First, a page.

Q&A: The Hives’ Pelle Almqvist
"We figured if we only made three [records], all of them would be good."
By: Jessica Grose
Howlin’ Pelle Almqvist, the magnetic and nattily dressed frontman of Swedish garage rockers the Hives, is calling from a corner office at the Interscope offices in New York. It’s fun to picture him in that signature white suit and black tie, his well-polished shoes kicked up on a glass-topped desk in front of him. Pelle’s not the kind of guy who’d be impressed by the possible grandeur of a major label office; hell, he’s not even impressed with rock music anymore. “When you’re in a punk rock band or a rock’n’roll band, your standards go way up,” he says. “It’s harder to be impressed by rock music, so I have to spend a lot of time listening to other things.”
Fresh off a tour jaunt in Japan and Australia, Almqvist is in the States promoting the band’s newest release, a live DVD called Tussles in Brussels, before returning to Sweden to join the jury of the Stockholm Film Festival. Quite the film buff, Pelle was actively involved in the production of the Hives’ DVD. The concert portion of Tussles was recorded at a small venue, Ancienne Belgique, in the Belgian capital, as per the Hives’ request. “Most of the camera men were standing in the crowd,” Pelle recalls. “Most bands use the logic that you record your show in the biggest venue possible so you look like a more massive band.” But the Hives don’t care about such rock star posturing these days. “We wanted a more intimate experience.”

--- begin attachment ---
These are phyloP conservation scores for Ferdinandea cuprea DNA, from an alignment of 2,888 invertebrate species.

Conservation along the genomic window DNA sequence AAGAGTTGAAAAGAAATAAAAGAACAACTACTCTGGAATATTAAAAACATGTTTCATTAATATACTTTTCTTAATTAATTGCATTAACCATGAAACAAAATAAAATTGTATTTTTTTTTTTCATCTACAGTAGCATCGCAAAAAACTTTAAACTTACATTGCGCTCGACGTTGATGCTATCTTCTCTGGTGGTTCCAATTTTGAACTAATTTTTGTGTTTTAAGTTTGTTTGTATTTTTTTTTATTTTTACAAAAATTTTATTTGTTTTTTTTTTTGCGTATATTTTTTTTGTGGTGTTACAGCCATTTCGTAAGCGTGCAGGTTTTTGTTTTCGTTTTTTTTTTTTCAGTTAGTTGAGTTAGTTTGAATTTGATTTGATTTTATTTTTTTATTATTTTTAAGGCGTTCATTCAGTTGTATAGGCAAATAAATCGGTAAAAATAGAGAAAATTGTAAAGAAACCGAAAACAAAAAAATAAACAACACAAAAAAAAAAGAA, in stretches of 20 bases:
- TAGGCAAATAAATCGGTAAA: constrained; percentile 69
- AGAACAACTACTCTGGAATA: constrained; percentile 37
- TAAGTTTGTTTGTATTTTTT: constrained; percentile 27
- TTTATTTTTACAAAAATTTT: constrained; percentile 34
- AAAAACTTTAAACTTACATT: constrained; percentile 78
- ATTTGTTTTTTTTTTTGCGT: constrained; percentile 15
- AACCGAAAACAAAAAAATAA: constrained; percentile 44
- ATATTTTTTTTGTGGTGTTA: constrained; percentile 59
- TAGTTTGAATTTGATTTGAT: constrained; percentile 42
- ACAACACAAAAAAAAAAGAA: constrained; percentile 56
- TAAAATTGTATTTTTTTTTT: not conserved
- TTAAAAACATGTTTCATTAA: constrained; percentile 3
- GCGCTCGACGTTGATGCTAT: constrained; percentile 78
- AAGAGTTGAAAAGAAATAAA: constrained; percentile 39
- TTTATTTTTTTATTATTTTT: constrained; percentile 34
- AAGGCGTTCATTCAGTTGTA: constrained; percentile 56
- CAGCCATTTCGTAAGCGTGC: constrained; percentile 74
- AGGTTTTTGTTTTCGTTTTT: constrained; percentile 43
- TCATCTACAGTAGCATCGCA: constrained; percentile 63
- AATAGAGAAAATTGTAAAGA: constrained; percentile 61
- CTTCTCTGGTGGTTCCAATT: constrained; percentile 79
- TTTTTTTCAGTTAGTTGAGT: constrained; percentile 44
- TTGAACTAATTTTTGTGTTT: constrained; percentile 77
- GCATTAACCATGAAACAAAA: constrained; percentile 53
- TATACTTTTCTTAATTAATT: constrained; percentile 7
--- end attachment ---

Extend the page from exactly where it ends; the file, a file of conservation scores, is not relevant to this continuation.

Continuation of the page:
Pelle got intimate with SPIN.com, chatting in his droll monotone about the Hives next album, hangin’ with the Boss, and how he became “Howlin’.”
SPIN.com: Little Steven of the E Street Band and Sopranos fame narrated Tussles in Brussels. How did he get involved with the project?
Pelle Almqvist: We were kind of friends with him. The story goes like this: Bruce Springsteen saw us on TV and thought that Little Steven would really like us. He kind of introduced Little Steven to us and then when they came to town they looked us up and had us come down to the show. [Steven's] got a good voice for stuff like that so we just asked him and he said yes. He did it on a break from doing the Sopranos.
Are you working on material for your next album? How does it differ from the stuff on your last album?
We just got home from our last tour, which was of Australia and Japan. We just started working on our new record. It’s very early to say what it’s going to end up being. So far it sounds really different from Tyrannosaurus Hives
The Hives have tended to take their time in completing an album. How long has this one been in the works? What aspects are you particularly meticulous about?
We take a lot of time writing it but recording just takes a couple of weeks. We just stand in a room and play together and we record it. It’s pretty simple. We can take four months to making a song but it just takes three minutes to record. It’s probably going to come out next autumn.